- Give a heads up to your references. If you’re going full-steam-ahead on your job search, give your key contacts a heads up that they may be getting calls or emails about you. Send them your most recent resume, so they’re up-to-date on your current accomplishments and have all the facts in front of them.
- Keep it updated. Even if you’re not job-hunting, update your resume every time you accept a new job or complete a significant project. Also, make sure the skills, experience and qualifications you list on your resume mirror those you list on LinkedIn or other social media channels.
Looking for tips on how to write a stellar cover letter to complement your resume? Check out this post.
- Misrepresent your education or job experience. Even one fabrication can be grounds for termination. Stay honest in all of your job application materials, as well as on your social media public profiles.
- Give reasons for leaving each job. Some employers might ask about your reasons for leaving your current position at the interview — and you should be ready to talk about why you left — but you don’t need to include that information on your resume.
- Get too personal. Don’t put personal information, such as your photo, height, Social Security number, marital status or religious affiliation, in your resume. You don’t want to expose yourself to conscious and unconscious bias on the part of the hiring manager.
- State “References available upon request.” The interviewer will assume that you can provide these contacts when asked. Some companies will ask for names up front — follow the instructions in the job posting.
- Worry about using exact dates. Trying to remember the exact day you started a job 15 years ago is difficult, to say the least. Using the month and year you started and left each position is fine.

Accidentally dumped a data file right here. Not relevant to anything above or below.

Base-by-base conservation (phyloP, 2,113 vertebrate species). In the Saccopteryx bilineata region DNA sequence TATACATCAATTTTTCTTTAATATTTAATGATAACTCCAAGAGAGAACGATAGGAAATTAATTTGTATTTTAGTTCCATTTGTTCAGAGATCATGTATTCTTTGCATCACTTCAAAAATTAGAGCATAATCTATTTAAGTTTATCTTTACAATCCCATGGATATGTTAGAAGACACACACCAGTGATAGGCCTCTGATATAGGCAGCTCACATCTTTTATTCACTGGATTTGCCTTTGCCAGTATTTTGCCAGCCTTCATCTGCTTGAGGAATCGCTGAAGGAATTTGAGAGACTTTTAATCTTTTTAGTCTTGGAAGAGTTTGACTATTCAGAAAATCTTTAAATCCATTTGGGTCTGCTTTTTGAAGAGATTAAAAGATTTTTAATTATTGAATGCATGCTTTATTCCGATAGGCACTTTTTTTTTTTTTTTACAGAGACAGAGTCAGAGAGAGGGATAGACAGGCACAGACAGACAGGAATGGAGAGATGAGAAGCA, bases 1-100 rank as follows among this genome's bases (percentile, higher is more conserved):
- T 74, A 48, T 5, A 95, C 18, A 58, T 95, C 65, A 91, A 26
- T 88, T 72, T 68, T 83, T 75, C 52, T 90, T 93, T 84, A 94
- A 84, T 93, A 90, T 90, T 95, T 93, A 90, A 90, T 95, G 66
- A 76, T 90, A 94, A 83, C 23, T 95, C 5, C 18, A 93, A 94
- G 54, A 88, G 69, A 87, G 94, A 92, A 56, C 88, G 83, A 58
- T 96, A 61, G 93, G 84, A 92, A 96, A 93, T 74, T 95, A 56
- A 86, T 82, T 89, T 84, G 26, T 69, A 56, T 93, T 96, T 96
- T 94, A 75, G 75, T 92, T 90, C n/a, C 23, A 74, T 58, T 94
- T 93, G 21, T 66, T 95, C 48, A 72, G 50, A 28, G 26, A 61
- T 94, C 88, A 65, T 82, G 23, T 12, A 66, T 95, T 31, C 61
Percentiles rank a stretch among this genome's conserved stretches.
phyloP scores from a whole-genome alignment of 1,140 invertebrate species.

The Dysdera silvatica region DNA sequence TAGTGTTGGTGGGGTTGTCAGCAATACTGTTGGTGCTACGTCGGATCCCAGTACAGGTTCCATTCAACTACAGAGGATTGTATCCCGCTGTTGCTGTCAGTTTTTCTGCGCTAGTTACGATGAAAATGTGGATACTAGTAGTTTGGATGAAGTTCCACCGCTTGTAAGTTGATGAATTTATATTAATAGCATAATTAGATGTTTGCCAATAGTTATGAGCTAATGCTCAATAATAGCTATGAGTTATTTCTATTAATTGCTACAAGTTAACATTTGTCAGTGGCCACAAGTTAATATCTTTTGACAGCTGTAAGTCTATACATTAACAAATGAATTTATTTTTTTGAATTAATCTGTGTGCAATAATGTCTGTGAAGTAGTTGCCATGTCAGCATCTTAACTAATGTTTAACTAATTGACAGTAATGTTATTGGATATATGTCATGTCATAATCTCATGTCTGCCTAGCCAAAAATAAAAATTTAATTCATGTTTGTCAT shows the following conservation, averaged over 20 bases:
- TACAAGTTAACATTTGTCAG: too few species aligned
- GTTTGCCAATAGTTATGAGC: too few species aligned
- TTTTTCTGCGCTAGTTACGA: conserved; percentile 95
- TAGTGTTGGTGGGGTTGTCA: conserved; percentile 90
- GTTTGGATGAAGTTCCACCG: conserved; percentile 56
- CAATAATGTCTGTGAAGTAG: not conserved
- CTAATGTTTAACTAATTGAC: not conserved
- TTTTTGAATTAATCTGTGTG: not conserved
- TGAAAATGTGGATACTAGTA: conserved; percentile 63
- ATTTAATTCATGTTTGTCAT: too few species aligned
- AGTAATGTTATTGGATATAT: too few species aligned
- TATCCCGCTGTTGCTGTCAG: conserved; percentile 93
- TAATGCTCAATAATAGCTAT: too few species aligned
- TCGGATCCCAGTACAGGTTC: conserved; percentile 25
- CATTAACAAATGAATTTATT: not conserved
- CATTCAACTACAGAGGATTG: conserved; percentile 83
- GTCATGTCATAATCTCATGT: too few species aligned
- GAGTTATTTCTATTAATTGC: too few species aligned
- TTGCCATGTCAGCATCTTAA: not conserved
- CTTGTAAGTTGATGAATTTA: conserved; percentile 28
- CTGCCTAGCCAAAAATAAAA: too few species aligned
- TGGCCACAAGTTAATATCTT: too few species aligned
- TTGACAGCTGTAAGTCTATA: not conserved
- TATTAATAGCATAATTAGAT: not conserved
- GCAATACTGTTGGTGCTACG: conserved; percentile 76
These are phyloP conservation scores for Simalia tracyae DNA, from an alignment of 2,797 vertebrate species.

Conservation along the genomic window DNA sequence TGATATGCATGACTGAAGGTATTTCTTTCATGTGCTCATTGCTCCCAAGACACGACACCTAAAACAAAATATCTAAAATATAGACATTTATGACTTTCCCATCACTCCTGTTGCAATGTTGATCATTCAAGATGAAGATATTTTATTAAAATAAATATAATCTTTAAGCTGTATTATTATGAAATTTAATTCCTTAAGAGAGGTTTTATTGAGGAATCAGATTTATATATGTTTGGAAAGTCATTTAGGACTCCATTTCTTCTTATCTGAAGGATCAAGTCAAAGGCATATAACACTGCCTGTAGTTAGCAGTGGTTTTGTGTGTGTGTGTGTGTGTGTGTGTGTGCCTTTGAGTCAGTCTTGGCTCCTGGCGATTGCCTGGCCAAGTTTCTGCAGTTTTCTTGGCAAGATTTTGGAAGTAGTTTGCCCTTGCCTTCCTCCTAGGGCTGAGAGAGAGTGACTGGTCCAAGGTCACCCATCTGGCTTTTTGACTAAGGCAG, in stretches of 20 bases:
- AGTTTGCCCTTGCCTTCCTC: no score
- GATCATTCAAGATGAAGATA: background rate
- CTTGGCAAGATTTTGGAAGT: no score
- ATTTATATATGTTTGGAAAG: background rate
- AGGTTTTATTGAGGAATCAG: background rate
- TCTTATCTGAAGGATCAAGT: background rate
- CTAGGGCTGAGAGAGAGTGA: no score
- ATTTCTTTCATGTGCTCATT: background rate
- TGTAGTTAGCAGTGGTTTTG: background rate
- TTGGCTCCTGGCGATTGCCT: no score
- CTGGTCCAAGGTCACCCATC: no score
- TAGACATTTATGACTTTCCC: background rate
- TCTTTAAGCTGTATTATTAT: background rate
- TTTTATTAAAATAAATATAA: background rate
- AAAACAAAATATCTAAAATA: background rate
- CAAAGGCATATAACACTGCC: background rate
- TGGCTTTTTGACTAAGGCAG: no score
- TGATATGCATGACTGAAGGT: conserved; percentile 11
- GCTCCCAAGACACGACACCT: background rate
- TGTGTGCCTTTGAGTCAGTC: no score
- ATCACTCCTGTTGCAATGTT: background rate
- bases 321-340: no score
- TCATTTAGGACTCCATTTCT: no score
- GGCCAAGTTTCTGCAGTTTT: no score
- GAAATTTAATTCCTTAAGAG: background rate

- Experiment with a quirky format. Stick to a clean, easy-to-read format. Catch a recruiter’s eye with your experience, not with wacky fonts, colors or designs.
- Use your company phone number or email address. It’s always better to use your personal email address and phone number rather than your professional contact details, even if your current boss is aware of your intent to leave.
- Include your high school education if you’re a college graduate. But if you’re still in college, or a high school diploma is the highest academic qualification you hold, you can include your high school under your education.
- Include your college GPA. The only exception to this is if you’re still in college or have just graduated or if the job posting asks you to include that information.
- List past salary information. If the ad requests that applicants reply with a salary range, state it in the cover letter. Otherwise, wait until later interviews to discuss money. (Not sure what type of salary you should earn, based on your skills and experience? Get insights in our latest Salary Guide.)
A polished resume is the foundation of your job search. But to land your dream job, you’ll need to do more. You’ll need to develop a sound and winning overall strategy. Contact a professional recruiter for tips on how to write a cover letter, prepare for an interview and salary negotiations, and other career advice.